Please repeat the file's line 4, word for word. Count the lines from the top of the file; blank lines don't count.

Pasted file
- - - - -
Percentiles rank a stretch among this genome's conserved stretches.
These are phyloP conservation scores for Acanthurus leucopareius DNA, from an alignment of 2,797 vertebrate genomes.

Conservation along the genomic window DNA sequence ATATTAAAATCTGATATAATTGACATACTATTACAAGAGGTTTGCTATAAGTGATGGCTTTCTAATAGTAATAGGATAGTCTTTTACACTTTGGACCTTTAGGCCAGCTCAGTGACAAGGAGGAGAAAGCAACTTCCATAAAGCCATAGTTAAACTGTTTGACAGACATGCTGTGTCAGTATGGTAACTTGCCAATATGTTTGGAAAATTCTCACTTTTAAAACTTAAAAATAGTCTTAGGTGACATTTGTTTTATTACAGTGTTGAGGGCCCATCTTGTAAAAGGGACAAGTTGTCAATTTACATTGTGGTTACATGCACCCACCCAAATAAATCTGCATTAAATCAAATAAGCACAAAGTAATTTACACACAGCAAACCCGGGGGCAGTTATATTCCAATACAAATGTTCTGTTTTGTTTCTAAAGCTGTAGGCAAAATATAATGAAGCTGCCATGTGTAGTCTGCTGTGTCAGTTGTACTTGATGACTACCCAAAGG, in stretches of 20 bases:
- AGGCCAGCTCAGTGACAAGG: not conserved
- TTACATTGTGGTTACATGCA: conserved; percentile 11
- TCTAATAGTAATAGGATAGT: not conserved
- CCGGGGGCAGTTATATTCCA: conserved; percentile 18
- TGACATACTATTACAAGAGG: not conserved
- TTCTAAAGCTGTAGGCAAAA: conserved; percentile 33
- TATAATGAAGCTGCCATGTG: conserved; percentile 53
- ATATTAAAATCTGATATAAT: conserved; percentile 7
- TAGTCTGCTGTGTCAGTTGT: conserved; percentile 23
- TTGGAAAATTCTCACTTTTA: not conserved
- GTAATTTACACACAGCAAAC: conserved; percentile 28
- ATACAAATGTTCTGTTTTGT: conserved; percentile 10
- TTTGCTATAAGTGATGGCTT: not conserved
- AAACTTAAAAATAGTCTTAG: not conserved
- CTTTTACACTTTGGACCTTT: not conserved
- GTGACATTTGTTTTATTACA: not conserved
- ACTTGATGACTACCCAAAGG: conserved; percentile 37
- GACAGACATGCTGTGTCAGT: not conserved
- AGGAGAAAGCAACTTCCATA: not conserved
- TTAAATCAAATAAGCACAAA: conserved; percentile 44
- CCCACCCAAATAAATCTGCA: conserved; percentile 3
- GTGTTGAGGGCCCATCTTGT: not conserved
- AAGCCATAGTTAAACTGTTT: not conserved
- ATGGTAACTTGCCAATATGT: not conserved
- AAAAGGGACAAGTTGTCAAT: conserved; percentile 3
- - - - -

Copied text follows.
- AGGCCAGCTCAGTGACAAGG: not conserved